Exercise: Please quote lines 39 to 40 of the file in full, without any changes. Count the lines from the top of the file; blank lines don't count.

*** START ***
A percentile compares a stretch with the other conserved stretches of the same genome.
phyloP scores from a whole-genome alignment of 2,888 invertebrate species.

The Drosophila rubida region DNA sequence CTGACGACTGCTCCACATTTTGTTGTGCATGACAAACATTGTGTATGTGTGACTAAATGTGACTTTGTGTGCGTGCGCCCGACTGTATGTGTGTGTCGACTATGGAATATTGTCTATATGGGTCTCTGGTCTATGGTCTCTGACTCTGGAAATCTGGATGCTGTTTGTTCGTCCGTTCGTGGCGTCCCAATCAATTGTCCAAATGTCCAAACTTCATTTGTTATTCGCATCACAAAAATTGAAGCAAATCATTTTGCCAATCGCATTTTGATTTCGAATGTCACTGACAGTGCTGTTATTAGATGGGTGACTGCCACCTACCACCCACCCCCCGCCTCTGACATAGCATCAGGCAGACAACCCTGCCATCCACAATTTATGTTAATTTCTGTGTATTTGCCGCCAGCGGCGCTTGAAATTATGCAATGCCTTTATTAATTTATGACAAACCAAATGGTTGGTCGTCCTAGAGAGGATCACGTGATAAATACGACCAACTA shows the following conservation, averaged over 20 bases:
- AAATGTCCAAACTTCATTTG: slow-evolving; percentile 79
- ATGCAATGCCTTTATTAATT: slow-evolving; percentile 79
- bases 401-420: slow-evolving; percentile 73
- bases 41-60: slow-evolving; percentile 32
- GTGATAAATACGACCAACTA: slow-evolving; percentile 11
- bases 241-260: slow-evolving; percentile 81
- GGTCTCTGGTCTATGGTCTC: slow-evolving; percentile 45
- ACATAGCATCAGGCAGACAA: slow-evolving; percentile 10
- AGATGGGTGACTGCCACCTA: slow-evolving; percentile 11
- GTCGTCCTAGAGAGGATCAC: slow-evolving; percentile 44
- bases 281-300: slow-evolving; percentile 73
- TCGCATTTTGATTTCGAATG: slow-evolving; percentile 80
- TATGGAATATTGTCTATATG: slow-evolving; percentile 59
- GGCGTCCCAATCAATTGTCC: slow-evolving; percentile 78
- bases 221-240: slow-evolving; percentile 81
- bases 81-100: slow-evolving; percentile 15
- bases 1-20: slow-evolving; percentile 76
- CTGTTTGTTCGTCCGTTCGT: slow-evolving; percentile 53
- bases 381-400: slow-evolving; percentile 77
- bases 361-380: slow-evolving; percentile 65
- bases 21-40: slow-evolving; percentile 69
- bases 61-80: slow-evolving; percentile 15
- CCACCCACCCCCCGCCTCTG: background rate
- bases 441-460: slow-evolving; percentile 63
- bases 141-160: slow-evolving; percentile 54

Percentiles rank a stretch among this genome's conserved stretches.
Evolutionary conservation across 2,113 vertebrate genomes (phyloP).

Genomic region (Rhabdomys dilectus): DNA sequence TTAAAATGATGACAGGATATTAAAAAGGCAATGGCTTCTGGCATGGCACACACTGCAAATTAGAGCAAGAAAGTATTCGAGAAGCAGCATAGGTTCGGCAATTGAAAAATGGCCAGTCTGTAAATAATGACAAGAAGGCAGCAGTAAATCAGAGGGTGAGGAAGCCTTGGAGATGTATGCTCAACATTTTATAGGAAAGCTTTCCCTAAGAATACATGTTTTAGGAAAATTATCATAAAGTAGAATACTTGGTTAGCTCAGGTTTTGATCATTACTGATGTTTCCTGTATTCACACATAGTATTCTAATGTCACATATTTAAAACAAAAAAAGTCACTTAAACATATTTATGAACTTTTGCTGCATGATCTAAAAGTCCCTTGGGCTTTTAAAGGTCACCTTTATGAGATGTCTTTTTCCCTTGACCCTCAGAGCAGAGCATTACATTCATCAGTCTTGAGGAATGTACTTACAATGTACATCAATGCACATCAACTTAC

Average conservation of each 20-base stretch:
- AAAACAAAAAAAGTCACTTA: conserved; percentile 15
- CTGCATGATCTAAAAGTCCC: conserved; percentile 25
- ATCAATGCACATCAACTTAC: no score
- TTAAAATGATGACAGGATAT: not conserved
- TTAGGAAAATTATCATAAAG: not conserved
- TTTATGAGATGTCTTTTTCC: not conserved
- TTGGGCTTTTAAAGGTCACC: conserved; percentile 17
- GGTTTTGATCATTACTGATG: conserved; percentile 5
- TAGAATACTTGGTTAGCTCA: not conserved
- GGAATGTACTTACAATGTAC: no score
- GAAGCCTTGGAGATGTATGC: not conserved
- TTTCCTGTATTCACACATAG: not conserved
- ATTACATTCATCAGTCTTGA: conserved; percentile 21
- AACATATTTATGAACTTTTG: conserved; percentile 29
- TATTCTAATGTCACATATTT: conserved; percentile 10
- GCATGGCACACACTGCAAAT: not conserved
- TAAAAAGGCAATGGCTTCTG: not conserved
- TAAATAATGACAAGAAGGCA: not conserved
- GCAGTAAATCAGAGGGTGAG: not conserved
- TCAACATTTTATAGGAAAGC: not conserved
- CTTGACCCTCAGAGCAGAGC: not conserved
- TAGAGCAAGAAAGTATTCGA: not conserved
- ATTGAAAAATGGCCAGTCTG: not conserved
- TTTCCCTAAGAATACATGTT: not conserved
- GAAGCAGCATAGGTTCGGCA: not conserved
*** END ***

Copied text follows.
- TTGGGCTTTTAAAGGTCACC: conserved; percentile 17
- GGTTTTGATCATTACTGATG: conserved; percentile 5